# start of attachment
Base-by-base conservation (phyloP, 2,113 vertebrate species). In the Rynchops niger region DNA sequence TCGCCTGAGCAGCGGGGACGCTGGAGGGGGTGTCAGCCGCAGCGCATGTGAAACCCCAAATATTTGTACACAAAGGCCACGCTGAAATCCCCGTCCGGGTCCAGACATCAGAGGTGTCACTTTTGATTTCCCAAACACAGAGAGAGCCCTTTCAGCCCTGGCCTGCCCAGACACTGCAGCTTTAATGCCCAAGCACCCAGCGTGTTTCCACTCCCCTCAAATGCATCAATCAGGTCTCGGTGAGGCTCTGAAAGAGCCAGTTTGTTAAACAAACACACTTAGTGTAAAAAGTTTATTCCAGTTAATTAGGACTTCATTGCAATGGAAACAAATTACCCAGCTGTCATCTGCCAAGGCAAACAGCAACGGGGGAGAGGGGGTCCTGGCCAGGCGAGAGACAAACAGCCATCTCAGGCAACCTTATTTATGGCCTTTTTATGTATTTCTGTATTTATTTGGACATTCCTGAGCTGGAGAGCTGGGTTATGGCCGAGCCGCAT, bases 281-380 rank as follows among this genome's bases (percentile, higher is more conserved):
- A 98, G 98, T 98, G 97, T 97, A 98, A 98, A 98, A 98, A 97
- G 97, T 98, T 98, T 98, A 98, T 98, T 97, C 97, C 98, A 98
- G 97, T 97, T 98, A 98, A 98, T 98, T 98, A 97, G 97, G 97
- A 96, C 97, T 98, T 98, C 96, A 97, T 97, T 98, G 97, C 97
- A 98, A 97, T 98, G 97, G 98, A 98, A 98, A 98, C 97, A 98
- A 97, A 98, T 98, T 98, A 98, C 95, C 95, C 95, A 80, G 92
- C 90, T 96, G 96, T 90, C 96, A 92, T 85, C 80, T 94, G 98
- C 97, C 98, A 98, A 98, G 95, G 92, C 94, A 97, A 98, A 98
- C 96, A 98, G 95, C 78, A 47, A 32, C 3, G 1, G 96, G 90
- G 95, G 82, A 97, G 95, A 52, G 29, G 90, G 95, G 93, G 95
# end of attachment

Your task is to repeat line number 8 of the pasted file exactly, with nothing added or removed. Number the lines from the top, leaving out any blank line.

- C 90, T 96, G 96, T 90, C 96, A 92, T 85, C 80, T 94, G 98